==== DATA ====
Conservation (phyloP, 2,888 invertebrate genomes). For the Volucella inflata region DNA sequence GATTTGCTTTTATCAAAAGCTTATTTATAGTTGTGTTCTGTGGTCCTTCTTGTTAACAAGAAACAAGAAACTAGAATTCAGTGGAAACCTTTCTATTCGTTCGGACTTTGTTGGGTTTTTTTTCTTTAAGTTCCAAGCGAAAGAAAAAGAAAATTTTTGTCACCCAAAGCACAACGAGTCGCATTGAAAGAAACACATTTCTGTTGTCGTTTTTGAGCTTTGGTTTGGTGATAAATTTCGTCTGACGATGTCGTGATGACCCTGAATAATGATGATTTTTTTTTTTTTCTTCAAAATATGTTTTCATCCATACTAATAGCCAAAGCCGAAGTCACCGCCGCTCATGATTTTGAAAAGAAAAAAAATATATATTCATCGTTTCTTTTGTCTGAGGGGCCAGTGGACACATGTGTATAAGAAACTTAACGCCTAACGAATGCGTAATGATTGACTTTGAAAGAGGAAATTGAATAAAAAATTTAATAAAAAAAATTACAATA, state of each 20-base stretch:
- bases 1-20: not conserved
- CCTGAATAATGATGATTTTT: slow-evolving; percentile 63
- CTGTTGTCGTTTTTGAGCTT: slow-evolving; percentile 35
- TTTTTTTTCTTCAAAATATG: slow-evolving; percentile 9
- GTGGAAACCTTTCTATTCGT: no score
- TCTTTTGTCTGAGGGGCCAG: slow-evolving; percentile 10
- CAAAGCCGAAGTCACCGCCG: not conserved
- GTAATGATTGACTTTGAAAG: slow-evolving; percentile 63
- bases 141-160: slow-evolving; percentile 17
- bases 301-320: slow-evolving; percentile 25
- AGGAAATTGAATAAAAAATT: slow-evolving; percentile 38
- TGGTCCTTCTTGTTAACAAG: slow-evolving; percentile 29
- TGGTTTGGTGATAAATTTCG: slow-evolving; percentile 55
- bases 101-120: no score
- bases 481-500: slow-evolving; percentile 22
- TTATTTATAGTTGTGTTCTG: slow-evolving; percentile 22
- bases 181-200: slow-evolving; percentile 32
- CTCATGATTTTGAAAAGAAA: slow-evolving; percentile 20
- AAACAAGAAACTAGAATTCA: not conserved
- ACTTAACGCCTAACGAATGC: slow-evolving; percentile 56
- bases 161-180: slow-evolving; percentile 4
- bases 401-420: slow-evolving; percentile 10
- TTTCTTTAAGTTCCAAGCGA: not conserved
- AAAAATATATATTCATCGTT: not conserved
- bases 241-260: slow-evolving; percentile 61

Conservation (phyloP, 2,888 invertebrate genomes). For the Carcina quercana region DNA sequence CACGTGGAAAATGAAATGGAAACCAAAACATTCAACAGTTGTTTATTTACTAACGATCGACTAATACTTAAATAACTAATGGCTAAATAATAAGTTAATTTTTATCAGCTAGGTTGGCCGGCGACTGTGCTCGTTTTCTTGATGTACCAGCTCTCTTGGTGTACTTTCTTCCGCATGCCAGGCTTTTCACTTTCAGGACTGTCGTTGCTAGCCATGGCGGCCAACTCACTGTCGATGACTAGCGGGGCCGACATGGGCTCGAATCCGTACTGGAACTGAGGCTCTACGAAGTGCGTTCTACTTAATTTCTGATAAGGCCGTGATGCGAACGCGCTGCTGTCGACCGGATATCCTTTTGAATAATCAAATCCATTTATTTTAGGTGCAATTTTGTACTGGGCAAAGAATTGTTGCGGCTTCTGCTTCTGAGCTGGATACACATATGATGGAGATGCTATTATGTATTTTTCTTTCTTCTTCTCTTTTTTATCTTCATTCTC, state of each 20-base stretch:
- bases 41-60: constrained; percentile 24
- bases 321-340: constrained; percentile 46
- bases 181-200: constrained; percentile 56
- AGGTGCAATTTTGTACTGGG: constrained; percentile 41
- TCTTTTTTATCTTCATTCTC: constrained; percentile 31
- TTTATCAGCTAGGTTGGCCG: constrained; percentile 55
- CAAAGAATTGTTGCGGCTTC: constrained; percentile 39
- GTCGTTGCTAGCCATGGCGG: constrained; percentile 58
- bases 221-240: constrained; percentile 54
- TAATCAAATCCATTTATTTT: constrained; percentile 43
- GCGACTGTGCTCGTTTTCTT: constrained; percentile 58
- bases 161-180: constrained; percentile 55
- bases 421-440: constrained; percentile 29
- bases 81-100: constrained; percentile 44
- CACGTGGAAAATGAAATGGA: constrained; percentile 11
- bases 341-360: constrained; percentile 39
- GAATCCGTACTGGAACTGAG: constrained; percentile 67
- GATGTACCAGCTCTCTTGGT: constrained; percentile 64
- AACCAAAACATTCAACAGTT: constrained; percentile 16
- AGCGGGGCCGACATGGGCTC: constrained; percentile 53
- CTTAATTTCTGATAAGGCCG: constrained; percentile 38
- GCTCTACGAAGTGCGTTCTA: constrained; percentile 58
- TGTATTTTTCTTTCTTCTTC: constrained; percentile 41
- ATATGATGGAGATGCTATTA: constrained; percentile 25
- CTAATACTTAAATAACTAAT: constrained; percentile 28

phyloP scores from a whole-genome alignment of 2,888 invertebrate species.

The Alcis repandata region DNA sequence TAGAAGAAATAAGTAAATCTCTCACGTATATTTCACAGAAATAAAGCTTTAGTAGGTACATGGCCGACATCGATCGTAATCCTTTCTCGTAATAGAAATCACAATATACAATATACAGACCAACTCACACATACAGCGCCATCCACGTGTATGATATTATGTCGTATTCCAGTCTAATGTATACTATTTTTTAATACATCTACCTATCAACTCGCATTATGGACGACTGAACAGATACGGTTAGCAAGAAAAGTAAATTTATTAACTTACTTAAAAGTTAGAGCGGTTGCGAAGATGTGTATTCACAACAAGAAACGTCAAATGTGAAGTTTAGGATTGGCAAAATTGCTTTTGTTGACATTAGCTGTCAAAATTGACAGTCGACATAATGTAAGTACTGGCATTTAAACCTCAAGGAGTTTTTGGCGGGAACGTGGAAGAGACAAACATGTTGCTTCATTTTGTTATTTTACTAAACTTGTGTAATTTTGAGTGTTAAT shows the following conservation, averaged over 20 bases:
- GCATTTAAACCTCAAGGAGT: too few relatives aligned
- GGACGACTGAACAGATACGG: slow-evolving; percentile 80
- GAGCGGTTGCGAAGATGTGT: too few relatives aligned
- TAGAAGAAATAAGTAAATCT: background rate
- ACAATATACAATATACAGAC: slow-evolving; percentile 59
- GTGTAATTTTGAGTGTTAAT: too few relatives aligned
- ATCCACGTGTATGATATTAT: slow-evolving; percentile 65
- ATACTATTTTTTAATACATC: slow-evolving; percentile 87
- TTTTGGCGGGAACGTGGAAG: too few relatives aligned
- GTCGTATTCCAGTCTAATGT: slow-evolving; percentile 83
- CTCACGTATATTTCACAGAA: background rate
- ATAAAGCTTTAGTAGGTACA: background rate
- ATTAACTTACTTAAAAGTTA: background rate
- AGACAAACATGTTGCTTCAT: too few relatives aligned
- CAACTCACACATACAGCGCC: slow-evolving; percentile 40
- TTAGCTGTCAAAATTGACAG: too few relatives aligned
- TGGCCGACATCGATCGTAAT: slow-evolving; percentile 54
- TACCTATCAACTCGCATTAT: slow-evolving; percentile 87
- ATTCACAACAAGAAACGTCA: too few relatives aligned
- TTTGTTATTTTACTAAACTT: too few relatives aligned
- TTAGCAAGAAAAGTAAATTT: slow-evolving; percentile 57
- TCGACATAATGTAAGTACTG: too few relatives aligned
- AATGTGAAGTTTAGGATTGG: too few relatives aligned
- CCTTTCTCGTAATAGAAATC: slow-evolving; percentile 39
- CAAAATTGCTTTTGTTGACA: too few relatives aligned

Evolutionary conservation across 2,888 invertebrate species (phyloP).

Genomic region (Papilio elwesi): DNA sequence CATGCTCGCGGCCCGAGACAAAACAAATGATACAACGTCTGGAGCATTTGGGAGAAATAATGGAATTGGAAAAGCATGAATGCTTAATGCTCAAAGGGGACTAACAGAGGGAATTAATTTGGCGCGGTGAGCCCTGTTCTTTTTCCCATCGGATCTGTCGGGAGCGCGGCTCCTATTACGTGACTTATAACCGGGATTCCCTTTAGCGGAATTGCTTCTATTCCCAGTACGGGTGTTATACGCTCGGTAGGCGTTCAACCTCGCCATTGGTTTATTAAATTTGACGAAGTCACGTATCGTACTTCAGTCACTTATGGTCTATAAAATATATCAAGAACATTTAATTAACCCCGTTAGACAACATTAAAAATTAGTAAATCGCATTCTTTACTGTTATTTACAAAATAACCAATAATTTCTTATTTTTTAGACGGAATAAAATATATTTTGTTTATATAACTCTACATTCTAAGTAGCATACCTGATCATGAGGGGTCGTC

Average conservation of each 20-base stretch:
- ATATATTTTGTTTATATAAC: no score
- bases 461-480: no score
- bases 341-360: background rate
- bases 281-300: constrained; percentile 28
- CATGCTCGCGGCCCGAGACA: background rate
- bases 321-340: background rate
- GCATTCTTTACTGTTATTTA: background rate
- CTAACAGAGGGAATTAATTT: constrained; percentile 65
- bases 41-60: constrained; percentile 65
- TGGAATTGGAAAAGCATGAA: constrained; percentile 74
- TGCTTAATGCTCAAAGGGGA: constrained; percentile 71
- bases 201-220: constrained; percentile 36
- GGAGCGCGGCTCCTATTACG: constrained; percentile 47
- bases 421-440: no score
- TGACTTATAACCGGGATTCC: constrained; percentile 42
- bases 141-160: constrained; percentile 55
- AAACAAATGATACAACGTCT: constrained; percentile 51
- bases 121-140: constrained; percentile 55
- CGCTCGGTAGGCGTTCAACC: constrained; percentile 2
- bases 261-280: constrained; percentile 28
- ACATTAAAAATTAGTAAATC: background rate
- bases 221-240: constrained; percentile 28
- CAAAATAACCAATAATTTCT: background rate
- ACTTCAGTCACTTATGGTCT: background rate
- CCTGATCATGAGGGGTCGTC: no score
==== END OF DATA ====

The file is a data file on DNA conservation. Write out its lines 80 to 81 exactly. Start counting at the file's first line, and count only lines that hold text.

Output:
Evolutionary conservation across 2,888 invertebrate species (phyloP).

Genomic region (Papilio elwesi): DNA sequence CATGCTCGCGGCCCGAGACAAAACAAATGATACAACGTCTGGAGCATTTGGGAGAAATAATGGAATTGGAAAAGCATGAATGCTTAATGCTCAAAGGGGACTAACAGAGGGAATTAATTTGGCGCGGTGAGCCCTGTTCTTTTTCCCATCGGATCTGTCGGGAGCGCGGCTCCTATTACGTGACTTATAACCGGGATTCCCTTTAGCGGAATTGCTTCTATTCCCAGTACGGGTGTTATACGCTCGGTAGGCGTTCAACCTCGCCATTGGTTTATTAAATTTGACGAAGTCACGTATCGTACTTCAGTCACTTATGGTCTATAAAATATATCAAGAACATTTAATTAACCCCGTTAGACAACATTAAAAATTAGTAAATCGCATTCTTTACTGTTATTTACAAAATAACCAATAATTTCTTATTTTTTAGACGGAATAAAATATATTTTGTTTATATAACTCTACATTCTAAGTAGCATACCTGATCATGAGGGGTCGTC